Memorandum of Conversation, by the Secretary of State
Subject: Appeal for Funds to support General Development Program in Paraguay
|Participants:||Dr. don Juan Felix Morales—Paraguayan Ambassador|
|Rear Admiral Ramon E. Martino—Paraguayan Minister of Defense Secretary|
|Marshall Mr. Tewksbury—RPA|
It was expected that the newly appointed Paraguayan Ambassador and the Minister of National Defense, who reportedly was in Washington on an unofficial trip, planned only to make a courtesy call. After the Ambassador said a few words, Admiral Martino launched into a long statement of Paraguayan needs and pointed out that he had been requested by his Government to set forth these to me.
He explained in considerable detail that Paraguay has been a backward country and now wished to embark on a general development program. His general appeal was for funds to support the following projects:
- Agricultural development, for which machinery and equipment was needed.
- A general highway program, for which highway equipment was needed,
- A development of the National Merchant Marine.
- Construction of a railroad from Concepcion to the Brazilian border, connecting with the Brazilian railroad to Sao Paulo and Santos.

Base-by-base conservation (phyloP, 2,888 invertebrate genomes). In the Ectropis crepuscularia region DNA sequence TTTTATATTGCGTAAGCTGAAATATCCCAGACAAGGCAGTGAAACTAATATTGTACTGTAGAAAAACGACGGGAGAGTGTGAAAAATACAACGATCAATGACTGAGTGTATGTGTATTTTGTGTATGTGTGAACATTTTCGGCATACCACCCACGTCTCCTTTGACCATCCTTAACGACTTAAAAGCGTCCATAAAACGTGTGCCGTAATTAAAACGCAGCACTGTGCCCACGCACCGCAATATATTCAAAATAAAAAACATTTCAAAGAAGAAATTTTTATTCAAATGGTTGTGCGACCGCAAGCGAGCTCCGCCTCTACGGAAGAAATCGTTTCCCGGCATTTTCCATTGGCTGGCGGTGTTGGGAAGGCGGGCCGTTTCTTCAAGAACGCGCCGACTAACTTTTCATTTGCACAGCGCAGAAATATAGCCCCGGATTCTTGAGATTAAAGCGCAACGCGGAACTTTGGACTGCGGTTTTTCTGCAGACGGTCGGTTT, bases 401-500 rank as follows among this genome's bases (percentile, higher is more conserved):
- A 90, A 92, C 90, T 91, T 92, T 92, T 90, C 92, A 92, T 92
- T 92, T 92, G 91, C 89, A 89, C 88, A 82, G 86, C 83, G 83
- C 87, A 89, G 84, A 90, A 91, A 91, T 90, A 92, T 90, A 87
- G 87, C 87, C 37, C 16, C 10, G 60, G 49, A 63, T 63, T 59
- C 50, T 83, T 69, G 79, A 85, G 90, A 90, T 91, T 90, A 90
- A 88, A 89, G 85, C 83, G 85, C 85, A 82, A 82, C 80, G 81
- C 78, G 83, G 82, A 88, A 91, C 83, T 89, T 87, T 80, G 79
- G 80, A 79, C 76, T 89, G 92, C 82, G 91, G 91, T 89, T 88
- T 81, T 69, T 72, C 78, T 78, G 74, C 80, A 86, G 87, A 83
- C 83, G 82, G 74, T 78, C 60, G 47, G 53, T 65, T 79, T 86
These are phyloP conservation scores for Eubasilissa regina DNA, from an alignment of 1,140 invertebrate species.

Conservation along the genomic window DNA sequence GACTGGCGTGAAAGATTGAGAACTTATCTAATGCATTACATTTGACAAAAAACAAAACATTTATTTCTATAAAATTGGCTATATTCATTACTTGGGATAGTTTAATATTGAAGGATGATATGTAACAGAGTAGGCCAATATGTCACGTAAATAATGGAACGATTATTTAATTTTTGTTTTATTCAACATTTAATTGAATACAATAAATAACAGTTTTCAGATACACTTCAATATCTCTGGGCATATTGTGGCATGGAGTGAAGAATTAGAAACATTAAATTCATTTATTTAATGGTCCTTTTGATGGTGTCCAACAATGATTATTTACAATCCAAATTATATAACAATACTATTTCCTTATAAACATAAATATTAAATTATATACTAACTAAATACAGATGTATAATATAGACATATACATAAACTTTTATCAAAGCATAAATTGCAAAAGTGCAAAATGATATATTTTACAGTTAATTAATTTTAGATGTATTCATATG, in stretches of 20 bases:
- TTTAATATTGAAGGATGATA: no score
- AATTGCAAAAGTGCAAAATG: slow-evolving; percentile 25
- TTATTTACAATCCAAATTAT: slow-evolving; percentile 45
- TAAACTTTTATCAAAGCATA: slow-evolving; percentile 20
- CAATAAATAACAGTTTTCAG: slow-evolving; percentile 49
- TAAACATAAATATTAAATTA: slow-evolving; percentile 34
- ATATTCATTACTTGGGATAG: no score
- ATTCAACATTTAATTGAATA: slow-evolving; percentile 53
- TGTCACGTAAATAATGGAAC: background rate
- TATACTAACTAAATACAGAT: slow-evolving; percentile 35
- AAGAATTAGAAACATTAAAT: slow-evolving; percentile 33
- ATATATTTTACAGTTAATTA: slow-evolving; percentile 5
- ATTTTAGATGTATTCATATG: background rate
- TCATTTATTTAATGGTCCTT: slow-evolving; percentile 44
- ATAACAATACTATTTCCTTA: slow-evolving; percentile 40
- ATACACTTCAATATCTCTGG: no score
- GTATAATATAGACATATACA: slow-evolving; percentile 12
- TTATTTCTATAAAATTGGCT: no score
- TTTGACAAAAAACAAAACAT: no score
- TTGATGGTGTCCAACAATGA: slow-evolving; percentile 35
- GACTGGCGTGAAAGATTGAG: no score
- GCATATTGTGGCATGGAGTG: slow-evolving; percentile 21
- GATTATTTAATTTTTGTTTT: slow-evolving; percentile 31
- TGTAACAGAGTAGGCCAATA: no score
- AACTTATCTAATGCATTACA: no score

- Assistance in the development of basic industries and those for the processing of locally produced raw materials.
- Aviation equipment, both for military and commercial use.
- Tanks and armoured cars for use in training the Paraguayan Army.
- Miscellaneous military equipment.
Admiral Martino went on to say that Paraguay was prepared to cooperate with the United States in the location and construction of a modern airport which could be used jointly by the United States and Paraguay for hemisphere defense in the event of another world conflict. He indicated that this airport could also be used for commercial purposes in times of peace and stated that Paraguay was prepared to work with technical experts from the United States in the location and construction of the airport.
After the statement of Paraguay’s needs, I raised questions regarding Admiral Martino’s statements concerning Paraguay’s Merchant Marine, particularly with reference to such arrangements as have been made or are contemplated with Argentina. Similarly, I inquired as to conditions concerning the traffic and equipment to be used on the Paraguayan-Brazilian railroad and concerning freight rates, etc. While these problems are vital to the solution of Paraguay’s transportation problems, Admiral Martino gave the impression that their solution offered no serious difficulty.
Just as he left, Admiral Martino suggested that it might be well for the Ambassador to prepare a memorandum of Paraguay’s pending programs and needs “in order that I could have them for consideration prior to the visit of the President-elect of Paraguay to the United States”.